I probably should have saved at least one load of #6 birdshot yesterday, for today

 Happy Halloween!

Happy Halloween!

How one mother helped her 5-year-old learn about cultural appropriation and Halloween costumes

Sachi Feris
My five-year-old, who I had successfully shielded from Disney princesses until recently, finally figured out that “Let it go” (which she had been singing with her friends for a over a year), was from the movie “Frozen.” My daughter promptly demanded to see “Frozen” along with “Moana,” inspired by a Moana-themed birthday party favor (sunglasses). We saw both films within the month and, in early August, she declared that she wanted to be “Elsa” from “Frozen” this Halloween, and “Moana” the following Halloween.
I had some reservations regarding both costume choices…about cultural appropriation and the power/privilege carried by Whiteness, and about Whiteness [capitalized?] and standards of beauty…and so our conversations began:
“Elsa is an imaginary or made-up character. Moana is based on real history and a real group of people…if we are going to dress up a real person, we have to make sure we are doing it in a way that is respectful. Otherwise, it is like we are making fun of someone else’s culture.”
Hearing me push back against her Moana choice, my daughter re-asserted her desire to dress up as Moana (for Halloween 2018!). I closed this initial “Moana” conversation by telling her: “We would have to do some research and figure out if there is a way to dress up as Moana that is respectful of her culture.”
Since her 2017 Halloween choice was, in fact, Elsa, I returned to this costume choice and shared: “There is one thing I don’t like about the character of Elsa. I feel like because Elsa is a White princess, and we see so many White princesses, her character sends the message that you have to be a certain way to be “beautiful” or to be a “princess”…that you have to have White skin, long, blonde hair, and blue eyes. And I don’t like that message. You are White, like Elsa—if you dressed up as a character like Moana, who has brown skin, you would never change your skin color. But I’m not sure I like the idea of you changing your hair color to dress up as Elsa—because I think Elsa’s character could also be a short, brown-haired character like you.”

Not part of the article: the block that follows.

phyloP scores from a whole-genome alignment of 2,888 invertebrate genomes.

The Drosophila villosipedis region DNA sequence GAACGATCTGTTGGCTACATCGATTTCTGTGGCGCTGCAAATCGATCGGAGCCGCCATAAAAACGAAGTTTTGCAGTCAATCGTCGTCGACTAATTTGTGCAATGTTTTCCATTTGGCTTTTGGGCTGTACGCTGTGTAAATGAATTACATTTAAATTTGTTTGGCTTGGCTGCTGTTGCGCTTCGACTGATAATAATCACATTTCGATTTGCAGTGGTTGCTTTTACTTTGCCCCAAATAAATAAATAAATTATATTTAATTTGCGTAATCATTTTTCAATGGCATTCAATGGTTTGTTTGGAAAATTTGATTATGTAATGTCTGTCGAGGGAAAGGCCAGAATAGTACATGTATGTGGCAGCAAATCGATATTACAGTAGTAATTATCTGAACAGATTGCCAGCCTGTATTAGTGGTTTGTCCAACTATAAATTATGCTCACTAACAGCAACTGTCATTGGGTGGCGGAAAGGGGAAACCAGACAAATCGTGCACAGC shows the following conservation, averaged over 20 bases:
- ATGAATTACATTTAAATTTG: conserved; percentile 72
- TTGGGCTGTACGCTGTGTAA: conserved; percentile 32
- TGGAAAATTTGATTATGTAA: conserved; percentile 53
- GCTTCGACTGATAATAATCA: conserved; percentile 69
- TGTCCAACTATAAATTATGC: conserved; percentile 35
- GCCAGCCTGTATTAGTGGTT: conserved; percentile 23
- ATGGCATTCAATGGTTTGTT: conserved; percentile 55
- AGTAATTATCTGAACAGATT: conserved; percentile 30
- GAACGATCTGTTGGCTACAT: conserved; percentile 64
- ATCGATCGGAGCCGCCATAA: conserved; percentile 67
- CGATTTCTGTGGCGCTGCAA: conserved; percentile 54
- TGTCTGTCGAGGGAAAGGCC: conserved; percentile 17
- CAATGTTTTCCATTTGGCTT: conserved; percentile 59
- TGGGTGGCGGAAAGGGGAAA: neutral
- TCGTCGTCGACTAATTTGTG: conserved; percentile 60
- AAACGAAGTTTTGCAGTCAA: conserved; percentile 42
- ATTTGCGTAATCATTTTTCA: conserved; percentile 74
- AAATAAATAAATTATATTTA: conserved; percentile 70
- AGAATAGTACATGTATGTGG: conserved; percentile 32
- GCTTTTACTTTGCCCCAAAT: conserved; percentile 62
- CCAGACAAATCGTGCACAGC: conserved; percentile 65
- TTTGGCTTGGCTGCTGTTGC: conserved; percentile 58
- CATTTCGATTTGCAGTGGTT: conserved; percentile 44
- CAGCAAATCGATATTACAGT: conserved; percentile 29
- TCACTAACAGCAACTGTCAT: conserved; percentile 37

Later, as my daughter continued her daily ballads/sing-alongs to “How far I’ll go” from Moana, I began doing some research of my own with regard to if/how my daughter, a White child, could dress up as Moana in a respectful way, in case her 2018 costume choice got bumped up.
I came up with three ideas:
First, I considered whether my daughter and I could find Polynesian artists that made traditional clothing and both learn about and support their work—but I wasn’t coming up with such artists…and, moreover, it still felt problematic to “dress up” as another culture, (even while trying to learn about and honor it). So much for idea #1.
My second idea, which I shared with my daughter, involved thinking about different qualities that Moana exemplifies, like bravery, strength, love of family, and caring for the environment, and using those qualities as inspiration to dress up as “Moana’s sister”.
My daughter was not impressed. “No! I want to be the real Moana!” she said with a scowl on her face.
.... “Anyway,” I added, “I don’t like the idea of dressing up using the same traditional clothing that someone from Moana’s culture may have worn because that feels like we are laughing at her culture by making it a costume. A child whose family is Polynesian could dress up using that type of traditional clothing but Moana’s culture is not our culture. If you want you could dress up as someone from one of your cultures, you could be a tango dancer from Argentina…(or as Che Guevara!). [Communist, executioner of political prisoners and homosexuals, fine: just don't wear a  coconut brassiere]  Otherwise, maybe you could be a modern-day Moana and dress up in the clothing you think Moana might wear today.”
After a few days of the same conversation, my daughter decided that she would, instead, dress up like Mickey Mouse for Halloween 2018.
“That is a great solution,” I told my daughter. “And with Mickey Mouse, we don’t have to worry about making fun of anyone or dressing up as a culture different from our own because Mickey Mouse is a pretend mouse! [Earth to Saschi: so is Moana, and so is Elsa and - hold on now, so are Halloween costumes!]
This brings be to my third “idea” on “how to dress up as Moana”…which was to tell my daughter she could not do so. In the end, my daughter came to this on her own.

Shouldn't someone be calling the child-abuse authorities on this woman?